Prototyping is an integral part of design thinking and product design as a whole. A prototype is essentially a model of a proposed solution, created for the purpose of validating (or invalidating) ideas before spending time and resources bringing a product to market.
At Checkmate Digital, we rely on prototyping, which happens on day three of our design sprint, process, to get validation from our clients on the functionality and flow of a digital product as quickly as possible. But we’re always testing out new ways of doing things—and that includes how we approach prototyping. We’ve learned that our most successful prototypes come as a result of these three components:
In the past we’ve tried different prototyping tools, but found they made it difficult to produce prototypes quickly and collaboratively. Recently we switched to Figma, an interactive prototyping solution that allows us to design, prototype, and collaborate in real time. Real-time prototyping helps us validate ideas quickly, and assists with version control of design files.
For example, if we had a design flow that we liked in the past, using Figma we can revert back to those old designs and pick up right where we left off. And because the tool works in real time, we never have to worry about files being out of date or overwriting each other’s work—we can always be sure we’re working in the latest and greatest version of the design.
Lately we've been incorporating more motion in our prototypes to make them more interactive and help us get client buy-in on a design. Motion is movement that adds functionality and fluidity to the design. Take a loading screen for example: How is content loaded onto the screen? When the screen loads and the content pops up, how does it look? Another example is typing on a messaging application: how does it look when you hit the send button? Do little dots pop up as the other person is typing?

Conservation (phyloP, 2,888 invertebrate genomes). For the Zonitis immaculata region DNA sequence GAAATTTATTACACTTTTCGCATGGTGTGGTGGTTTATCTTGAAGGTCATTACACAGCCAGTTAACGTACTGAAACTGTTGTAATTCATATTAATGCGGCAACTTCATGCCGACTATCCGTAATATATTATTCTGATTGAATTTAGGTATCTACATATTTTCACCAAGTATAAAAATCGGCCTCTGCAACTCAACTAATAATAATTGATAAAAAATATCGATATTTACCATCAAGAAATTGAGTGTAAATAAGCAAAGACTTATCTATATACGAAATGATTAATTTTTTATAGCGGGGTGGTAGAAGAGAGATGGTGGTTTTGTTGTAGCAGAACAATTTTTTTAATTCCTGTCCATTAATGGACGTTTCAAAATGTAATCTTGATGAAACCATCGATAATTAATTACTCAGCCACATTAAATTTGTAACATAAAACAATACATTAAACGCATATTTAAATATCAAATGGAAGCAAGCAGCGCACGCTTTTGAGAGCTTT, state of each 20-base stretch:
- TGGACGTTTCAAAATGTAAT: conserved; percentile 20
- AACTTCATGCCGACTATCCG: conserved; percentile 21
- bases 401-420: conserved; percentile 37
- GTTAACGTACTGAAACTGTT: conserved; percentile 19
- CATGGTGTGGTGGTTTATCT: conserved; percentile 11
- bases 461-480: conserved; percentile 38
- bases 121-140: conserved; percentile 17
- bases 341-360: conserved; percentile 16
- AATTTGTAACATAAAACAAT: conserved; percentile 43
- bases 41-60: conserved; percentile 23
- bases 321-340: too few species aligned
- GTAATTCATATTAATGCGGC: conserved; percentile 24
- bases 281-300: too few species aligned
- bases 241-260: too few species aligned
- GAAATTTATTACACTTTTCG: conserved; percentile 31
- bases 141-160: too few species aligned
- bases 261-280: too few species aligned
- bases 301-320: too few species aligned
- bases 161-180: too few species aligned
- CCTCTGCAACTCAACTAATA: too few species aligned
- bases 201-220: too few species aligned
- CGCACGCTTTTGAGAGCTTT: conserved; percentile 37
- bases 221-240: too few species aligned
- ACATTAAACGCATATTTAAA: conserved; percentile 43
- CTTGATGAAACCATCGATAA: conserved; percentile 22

These details make the prototype more interactive and help it to function like a real product. Adding motion into our prototypes enhances the user experience (UX) and helps clients better envision how the end product will look and function.
When we present a high-fidelity prototype to a client, we typically explain all the design decisions we made, as well as why we made them. Then we'll ask questions to see if there is any feedback on the prototype. However, for many of our clients, it's hard to come up with critiques on the spot.
As a result, we’ve refined our process to look like this:
Offering this additional time also helps clients be more precise with their feedback, which gives us the validation we need to move forward. We’ve also tried allowing a couple of days for clients to leave feedback, but in many cases they forget to make comments or wait until the last minute to do so. Because design thinking is all about getting validation on ideas quickly, delays like this are obviously not ideal. Collecting feedback in real time is a more effective approach.
Designing prototypes and then putting them in front of targeted users enables us to test against assumptions and uncover user insights that can be used to improve the design. These learnings provide our clients with a clear understanding of what their target users want and where they should go next. Have an idea that you’d love to explore? Let’s talk about how we can use our design sprint process to turn it into an interactive prototype tested by target users.